Sponsored By

Featured Blog | This community-written post highlights the best of what the game industry has to offer. Read more like it on the Game Developer Blogs.

I am going to discuss a recent lawsuit filed by Bethesda Softworks versus Behaviour Interactive regarding the new Westworld mobile game and Bethesda popular Fallout Shelter title & we are going to take a look at Work-for-hire agreements.

Zac Rich

June 27, 2018

11 Min Read

In today’s post, I am going to discuss a recent lawsuit filed by Bethesda Softworks versus Behaviour Interactive regarding the new Westworld mobile game and Bethesda popular Fallout Shelter title. We are going to take a look at Work-for-hire agreements, the necessary verbiage required, and why they are both dangerous and helpful to Studios and Publishers. I will not discuss alleged claims Bethesda has against Warner Bros. Entertainment, as it does pertain to the Work-for-hire topic. As always this is my option, and should not be treated as legal advice.

  1. The Setup

In 2014, Bethesda engaged Behaviour to assist in developing the Fallout Shelter mobile game. The parties agreed to a Software Development and Services Agreement that set forth among many things several work-for-hire provisions, assignment of rights, and a multitude of confidentiality and trade secret provisions.  Under the agreement, Bethesda provided the conception, design, and overall direction of the game’s mechanics, and the resulting look and feel of the title. Behavior would provide the implementation of Bethesda concepts and artwork to create what we know now as Fallout Shelter.  Additionally, the Agreement expressly states, “all work product and any other materials created by Behaviour related to Fallout Shelter, including its source doe, content, assets, and associated intellectual property rights, were created as works made for hire for Bethesda.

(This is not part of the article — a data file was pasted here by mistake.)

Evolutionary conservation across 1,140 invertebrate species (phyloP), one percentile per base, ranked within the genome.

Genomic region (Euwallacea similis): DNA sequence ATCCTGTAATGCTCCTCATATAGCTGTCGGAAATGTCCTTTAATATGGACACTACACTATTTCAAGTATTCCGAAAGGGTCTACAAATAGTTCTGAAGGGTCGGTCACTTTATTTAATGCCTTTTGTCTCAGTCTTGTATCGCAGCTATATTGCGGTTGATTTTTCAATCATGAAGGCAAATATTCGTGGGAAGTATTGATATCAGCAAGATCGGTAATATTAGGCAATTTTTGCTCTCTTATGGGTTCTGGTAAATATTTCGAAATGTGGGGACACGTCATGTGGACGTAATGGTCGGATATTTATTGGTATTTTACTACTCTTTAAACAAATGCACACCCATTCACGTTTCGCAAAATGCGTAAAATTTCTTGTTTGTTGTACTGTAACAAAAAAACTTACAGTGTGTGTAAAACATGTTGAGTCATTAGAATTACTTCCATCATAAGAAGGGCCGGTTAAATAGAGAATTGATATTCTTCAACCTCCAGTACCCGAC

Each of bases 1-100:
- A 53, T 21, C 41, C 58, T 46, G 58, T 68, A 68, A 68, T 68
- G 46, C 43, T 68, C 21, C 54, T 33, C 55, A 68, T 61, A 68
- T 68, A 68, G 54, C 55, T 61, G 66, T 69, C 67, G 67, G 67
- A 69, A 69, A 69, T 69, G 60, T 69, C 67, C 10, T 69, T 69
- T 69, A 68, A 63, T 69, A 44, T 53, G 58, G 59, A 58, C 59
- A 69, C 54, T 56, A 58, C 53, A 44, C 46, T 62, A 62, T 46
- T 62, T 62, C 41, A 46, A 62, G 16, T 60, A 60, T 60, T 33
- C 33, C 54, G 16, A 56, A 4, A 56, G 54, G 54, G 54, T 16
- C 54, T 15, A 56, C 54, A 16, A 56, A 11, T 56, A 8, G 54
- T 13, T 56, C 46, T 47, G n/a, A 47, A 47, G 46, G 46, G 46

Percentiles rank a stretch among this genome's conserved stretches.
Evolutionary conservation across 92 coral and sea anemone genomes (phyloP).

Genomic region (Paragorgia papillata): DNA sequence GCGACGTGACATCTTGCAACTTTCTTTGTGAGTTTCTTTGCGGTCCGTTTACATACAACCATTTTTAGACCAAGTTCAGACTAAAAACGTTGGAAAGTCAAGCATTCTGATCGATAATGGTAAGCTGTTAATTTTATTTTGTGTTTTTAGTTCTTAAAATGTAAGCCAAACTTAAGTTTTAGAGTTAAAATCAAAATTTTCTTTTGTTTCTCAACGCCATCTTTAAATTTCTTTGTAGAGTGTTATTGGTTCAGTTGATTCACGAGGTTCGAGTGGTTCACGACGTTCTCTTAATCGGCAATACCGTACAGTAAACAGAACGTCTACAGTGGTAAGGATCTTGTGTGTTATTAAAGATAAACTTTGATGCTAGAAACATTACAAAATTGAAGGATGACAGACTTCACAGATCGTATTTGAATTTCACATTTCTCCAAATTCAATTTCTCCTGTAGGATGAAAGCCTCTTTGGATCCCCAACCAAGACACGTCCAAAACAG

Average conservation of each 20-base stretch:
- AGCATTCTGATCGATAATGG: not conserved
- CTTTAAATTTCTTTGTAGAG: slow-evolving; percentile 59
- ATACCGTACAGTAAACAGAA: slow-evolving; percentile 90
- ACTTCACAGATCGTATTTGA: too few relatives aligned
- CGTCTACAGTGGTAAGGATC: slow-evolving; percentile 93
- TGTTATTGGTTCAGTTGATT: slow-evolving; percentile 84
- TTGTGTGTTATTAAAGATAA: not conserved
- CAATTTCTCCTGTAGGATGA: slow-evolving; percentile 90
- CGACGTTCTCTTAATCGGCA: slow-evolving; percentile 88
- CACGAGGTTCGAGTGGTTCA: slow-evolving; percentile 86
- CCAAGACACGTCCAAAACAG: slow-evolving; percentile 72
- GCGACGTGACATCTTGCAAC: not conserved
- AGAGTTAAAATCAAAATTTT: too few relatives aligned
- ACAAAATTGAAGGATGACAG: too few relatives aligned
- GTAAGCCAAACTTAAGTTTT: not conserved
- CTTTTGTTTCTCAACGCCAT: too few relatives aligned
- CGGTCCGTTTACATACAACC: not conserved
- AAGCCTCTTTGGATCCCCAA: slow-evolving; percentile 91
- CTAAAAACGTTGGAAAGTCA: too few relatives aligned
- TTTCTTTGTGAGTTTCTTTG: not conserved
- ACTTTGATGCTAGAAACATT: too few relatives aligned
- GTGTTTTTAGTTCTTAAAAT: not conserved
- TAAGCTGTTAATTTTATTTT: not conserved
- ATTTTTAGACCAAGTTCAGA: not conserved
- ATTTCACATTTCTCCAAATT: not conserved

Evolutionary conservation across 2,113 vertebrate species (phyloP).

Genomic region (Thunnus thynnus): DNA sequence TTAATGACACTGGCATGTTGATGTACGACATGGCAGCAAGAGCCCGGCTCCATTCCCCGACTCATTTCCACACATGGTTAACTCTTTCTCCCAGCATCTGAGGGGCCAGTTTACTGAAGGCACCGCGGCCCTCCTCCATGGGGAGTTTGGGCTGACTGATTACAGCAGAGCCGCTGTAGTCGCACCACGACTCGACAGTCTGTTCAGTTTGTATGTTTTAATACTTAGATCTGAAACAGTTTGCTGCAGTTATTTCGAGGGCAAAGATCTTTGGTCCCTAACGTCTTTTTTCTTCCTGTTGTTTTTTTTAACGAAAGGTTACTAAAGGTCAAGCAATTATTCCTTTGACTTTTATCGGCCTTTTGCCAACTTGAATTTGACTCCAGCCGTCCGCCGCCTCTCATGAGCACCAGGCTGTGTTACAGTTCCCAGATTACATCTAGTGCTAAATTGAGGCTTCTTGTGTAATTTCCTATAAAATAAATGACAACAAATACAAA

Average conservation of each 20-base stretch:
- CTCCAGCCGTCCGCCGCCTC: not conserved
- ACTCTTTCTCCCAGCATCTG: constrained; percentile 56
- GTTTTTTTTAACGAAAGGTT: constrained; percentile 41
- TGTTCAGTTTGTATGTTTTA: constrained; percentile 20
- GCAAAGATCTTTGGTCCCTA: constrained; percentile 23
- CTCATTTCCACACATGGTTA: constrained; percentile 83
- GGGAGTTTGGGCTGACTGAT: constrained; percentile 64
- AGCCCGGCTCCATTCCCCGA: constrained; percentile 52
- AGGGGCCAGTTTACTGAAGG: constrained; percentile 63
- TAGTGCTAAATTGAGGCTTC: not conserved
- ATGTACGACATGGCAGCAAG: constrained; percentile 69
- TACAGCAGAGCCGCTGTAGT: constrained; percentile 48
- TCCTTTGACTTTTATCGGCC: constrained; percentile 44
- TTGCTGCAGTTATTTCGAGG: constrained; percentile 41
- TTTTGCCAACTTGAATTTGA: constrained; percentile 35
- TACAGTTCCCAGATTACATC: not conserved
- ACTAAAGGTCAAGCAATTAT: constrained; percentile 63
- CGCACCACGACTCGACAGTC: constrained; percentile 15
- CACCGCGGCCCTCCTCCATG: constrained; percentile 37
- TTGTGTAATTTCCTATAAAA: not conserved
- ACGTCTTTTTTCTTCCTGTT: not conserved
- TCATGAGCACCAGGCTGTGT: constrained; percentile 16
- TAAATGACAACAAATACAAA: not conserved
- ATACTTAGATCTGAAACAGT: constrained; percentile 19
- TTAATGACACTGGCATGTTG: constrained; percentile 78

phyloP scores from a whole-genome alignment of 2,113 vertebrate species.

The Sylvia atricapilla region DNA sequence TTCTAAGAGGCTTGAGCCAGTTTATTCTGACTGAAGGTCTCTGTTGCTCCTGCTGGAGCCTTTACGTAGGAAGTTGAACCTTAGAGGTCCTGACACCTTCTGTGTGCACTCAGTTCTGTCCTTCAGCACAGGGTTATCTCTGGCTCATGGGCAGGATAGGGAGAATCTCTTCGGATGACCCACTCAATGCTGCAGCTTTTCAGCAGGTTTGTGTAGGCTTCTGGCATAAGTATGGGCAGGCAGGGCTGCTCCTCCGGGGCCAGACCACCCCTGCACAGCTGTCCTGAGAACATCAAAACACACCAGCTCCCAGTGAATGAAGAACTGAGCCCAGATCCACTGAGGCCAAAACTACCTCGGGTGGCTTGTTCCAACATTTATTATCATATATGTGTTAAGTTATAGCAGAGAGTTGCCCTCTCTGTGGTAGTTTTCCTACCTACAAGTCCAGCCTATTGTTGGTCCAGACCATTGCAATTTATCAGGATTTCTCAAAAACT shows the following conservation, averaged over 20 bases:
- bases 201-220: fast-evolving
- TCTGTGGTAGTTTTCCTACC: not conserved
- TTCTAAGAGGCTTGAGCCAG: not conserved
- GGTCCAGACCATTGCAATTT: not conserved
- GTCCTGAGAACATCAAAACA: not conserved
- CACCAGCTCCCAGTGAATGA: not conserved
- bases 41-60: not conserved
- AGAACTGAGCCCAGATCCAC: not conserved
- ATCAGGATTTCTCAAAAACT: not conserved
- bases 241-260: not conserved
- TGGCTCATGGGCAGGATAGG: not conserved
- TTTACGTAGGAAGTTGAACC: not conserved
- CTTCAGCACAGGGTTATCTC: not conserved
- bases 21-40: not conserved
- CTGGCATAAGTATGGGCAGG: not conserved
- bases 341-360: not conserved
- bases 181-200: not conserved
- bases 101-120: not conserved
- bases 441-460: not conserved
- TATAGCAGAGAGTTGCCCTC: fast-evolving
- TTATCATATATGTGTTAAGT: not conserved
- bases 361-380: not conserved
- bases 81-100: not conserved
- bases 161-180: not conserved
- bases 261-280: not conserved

The game “puts you in control of a state-of-the-art underground Vault from Vault-Tec. Build the perfect Vault, keep your Dwellers happy, and protect them from the dangers of the Wasteland.” Fallout Shelter was released on the App Store and Google Play in June 2015 and within a day of the release, became the most-downloaded free mobile app in the United States. On September 11, 2015, Bethesda was granted a Copyright Registration for Fallout Shelter’s underlying code and game assets. (Reg. No.: TX0008074781)

Around March 2018, Warner Bros. announced the Westworld mobile a brand new mobile game set in the Westworld universe developed by Behaviour Interactive. In Westworld mobile you “Build and control the park, create and evolve Artificially Intelligent Hosts, and indulge the many human appetites of your Guests. Prove yourself as an employee, and you'll gain access to the park in ways only Westworld's creators could have designed.” Warner Bros. demoed an early build of the game to overwhelmingly positive reviews at GDC and SXSW. Most if not all publications covering both events and saw the Westworld demo noted how the game closely resembles Fallout Shelter’s art style and gameplay concepts.  

  1. The Lawsuit

On June 21, 2018, Bethesda filed suit against Behaviour alleging breach of contract, copyright infringement, and misappropriation of trade secrets. The lawsuit details the overwhelming similarities between Westworld Mobile and Fallout Shelter, even going as far as to call Westworld Mobile “blatant rip-off of Fallout Shelter.” However, similarities are not enough to prevail, meaning just having the same gameplay concepts is not enough for Bethesda to succeed in its claims against Behaviour. This is because concepts or ideas are not intellectual property, and cannot be protected by copyright law.

Bethesda is able to show Behaviour allegedly copied the code they created for Fallout Shelter, and they did this by finding a very particular a bug in Westworld Mobile that was in the early builds of Fallout Shelter. The chance of the two separate games having the exact same bug without the same code being used is almost impossible. Additionally, Bethesda detailed how the movement of the characters from walking around the screen in a 2D space, to how the cartoonish NPC’s drink beer is identical in both titles. Furthermore, Bethesda explains how the camera in both titles works and moves exactly the same way by “double tapping” on an event space. Bethesda claims, these events could only be replicated in such a fashion that Behaviour used the exact code from Fallout Shelter to cut development time and costs for Warner Bros.